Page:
Do you find yourself only craving a cigarette when you're drinking alcohol? You're not alone. This phenomenon is considered being a social smoker, and it's very common, particularly among women.
The correlation between smoking cigarettes and drinking alcohol has long been established. It's estimated that 90 percent of those addicted to alcohol are also addicted to nicotine, and many people who enjoy only the occasional drink reach for a cigarette when they are intoxicated.
Now, we may know why
In a study conducted at the University of Missouri, scientists monitored the brain activity of rats that were given only alcohol compared to rats that were given a combination of nicotine and alcohol. Based on the analyzed brain waves, scientists have concluded that nicotine counteracts the sedative effect of alcohol.
Nicotine is a powerful stimulant, while alcohol acts as a depressant. When you drink alcohol, you are essentially slowing down your brain. What this study suggests is that in response to that depressant effect, the brain may crave the familiar boost that nicotine provides to be on a more even keel.
Tobacco use is on the decline in many parts of the world, but worldwide, cigarettes are still responsible for 6 million deaths per year, according to the World Health Organization. Habitual alcohol use is also hard on the body and causes roughly 3.3 million deaths per year.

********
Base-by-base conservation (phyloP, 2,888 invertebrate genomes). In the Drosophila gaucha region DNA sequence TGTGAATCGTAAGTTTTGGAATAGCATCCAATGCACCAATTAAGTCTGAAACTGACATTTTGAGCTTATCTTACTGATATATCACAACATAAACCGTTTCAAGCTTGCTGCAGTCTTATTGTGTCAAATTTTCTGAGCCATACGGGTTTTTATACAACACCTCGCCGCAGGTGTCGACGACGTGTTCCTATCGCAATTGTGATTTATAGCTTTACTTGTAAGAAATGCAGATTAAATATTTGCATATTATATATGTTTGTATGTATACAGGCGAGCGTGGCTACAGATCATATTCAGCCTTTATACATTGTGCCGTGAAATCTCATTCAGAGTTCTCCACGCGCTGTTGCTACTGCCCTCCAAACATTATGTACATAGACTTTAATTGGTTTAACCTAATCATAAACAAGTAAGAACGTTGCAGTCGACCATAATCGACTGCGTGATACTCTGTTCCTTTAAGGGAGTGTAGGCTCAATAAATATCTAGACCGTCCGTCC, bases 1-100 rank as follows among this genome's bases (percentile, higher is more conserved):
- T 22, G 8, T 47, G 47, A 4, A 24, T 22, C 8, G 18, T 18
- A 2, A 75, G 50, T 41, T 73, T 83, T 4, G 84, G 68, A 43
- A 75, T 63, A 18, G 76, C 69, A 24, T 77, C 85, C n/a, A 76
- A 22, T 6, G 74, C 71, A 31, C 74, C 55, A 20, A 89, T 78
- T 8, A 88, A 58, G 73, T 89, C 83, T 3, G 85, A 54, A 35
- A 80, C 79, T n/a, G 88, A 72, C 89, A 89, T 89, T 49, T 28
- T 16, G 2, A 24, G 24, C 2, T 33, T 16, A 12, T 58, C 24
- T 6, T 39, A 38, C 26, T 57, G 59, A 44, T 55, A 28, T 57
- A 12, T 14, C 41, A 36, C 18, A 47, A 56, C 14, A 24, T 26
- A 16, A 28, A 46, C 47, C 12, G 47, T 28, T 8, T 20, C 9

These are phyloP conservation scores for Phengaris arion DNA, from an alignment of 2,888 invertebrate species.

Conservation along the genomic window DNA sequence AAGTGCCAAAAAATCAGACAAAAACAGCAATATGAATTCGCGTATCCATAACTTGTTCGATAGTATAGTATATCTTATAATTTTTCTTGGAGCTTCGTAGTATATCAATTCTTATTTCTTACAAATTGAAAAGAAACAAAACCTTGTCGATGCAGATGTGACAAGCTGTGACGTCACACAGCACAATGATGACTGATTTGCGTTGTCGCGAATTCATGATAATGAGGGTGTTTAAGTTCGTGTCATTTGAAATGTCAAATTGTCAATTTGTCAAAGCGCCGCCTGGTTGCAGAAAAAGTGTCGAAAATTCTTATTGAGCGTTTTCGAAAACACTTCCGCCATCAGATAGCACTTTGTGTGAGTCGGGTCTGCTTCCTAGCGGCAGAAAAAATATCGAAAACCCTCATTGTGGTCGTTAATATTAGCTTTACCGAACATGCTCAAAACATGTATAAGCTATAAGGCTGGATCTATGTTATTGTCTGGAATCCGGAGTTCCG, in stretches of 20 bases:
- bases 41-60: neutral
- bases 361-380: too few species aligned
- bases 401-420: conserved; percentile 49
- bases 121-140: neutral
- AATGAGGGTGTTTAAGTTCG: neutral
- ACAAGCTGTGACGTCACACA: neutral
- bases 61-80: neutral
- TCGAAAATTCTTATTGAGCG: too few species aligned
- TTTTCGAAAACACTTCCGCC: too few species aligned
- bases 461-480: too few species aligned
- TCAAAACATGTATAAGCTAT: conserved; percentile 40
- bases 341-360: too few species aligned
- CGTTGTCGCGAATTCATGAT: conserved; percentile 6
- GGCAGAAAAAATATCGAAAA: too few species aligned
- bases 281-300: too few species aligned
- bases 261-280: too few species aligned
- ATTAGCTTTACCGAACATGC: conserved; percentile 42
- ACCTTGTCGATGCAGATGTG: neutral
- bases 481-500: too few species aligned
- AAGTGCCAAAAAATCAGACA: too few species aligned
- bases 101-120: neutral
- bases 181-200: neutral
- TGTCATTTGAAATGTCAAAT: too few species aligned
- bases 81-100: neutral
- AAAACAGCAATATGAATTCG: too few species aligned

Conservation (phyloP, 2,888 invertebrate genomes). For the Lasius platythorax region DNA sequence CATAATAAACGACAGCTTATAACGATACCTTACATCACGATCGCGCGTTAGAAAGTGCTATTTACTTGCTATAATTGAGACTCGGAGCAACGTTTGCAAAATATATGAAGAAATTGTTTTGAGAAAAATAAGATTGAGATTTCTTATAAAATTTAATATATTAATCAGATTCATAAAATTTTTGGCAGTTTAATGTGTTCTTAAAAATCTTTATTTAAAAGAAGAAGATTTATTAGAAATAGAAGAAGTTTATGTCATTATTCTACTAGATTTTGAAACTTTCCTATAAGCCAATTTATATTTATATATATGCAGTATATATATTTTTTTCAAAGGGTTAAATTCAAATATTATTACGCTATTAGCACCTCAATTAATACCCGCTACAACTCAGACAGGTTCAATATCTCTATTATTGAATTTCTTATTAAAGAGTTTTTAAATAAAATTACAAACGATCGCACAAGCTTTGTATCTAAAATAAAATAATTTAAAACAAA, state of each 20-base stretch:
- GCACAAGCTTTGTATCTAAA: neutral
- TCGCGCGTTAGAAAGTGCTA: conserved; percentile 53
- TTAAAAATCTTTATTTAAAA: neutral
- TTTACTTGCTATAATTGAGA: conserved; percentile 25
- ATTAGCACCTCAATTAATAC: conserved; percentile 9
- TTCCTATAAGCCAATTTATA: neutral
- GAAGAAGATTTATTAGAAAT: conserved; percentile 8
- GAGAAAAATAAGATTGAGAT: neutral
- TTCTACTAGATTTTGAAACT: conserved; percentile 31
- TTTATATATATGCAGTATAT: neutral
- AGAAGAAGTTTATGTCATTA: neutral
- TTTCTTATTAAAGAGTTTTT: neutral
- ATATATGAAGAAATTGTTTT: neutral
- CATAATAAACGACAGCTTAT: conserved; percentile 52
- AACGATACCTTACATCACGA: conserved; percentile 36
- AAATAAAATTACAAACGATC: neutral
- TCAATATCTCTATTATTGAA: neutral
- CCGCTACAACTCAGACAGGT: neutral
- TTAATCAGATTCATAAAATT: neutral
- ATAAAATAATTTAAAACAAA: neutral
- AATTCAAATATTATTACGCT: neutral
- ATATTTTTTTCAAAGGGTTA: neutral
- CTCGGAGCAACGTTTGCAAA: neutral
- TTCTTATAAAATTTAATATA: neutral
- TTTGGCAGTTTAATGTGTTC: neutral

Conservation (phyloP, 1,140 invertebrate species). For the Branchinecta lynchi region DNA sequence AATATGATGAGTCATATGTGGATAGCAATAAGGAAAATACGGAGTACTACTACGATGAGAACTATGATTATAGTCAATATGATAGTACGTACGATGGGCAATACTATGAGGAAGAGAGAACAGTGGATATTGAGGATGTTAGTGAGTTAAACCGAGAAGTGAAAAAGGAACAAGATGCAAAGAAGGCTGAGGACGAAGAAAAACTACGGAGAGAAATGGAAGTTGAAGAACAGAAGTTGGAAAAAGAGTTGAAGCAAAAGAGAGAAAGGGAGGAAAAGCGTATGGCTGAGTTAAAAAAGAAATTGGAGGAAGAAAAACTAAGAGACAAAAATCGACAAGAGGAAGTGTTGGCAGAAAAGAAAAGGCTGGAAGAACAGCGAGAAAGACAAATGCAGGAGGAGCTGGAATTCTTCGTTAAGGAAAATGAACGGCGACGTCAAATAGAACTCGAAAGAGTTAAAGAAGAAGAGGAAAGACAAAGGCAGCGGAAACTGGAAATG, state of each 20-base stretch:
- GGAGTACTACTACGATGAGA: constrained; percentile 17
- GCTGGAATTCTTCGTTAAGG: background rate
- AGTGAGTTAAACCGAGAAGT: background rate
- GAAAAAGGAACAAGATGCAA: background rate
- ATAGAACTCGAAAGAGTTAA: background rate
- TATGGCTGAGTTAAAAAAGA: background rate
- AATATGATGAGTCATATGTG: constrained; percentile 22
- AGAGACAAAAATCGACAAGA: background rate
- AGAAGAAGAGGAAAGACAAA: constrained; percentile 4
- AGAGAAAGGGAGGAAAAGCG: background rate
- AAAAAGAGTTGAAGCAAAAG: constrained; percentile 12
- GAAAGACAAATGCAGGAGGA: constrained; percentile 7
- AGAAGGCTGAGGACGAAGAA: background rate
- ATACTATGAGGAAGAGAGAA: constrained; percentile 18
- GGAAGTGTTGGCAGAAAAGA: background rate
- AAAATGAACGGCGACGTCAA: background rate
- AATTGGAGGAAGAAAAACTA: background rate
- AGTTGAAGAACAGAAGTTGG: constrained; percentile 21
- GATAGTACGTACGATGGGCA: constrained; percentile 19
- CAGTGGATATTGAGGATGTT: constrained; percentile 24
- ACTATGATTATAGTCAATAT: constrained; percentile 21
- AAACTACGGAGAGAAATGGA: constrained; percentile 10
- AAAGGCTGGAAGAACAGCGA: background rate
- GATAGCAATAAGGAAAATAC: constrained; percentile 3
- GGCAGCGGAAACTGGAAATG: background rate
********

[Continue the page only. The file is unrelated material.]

Based on the findings of studies like this and the long-established correlation between drinking and smoking, lawmakers and public health officials are striving to reduce rates of alcohol abuse by taxing the sale of cigarettes and making smoke-free laws stricter.
There is some evidence to suggest that this might be an effective strategy. A 2014 study published in the journal, Alcoholism: Clinical & Experimental Research found that in areas where anti-smoking laws are the strictest and taxation rates are higher, the consumption of beer and hard alcohol or spirits is typically lower. This is likely due to the fact that people are less likely to linger for long periods of time in bars drinking if they cannot smoke.
Interestingly, the study found that raising taxes and increasing smoke-free zones had no impact on wine consumption. It could be that many people drink wine for its health benefits and are less likely to smoke as a result, or perhaps there is another reason for this phenomenon that we have yet to uncover.
What we don't know yet is how electronic cigarettes impact drinking. One would think that the correlation between alcohol use and vape pens or e-cigarettes would be similar to tobacco, due to the presence of nicotine in many e-juice products; however, there has yet to be a study done on the subject.
Alcohol and your Brain
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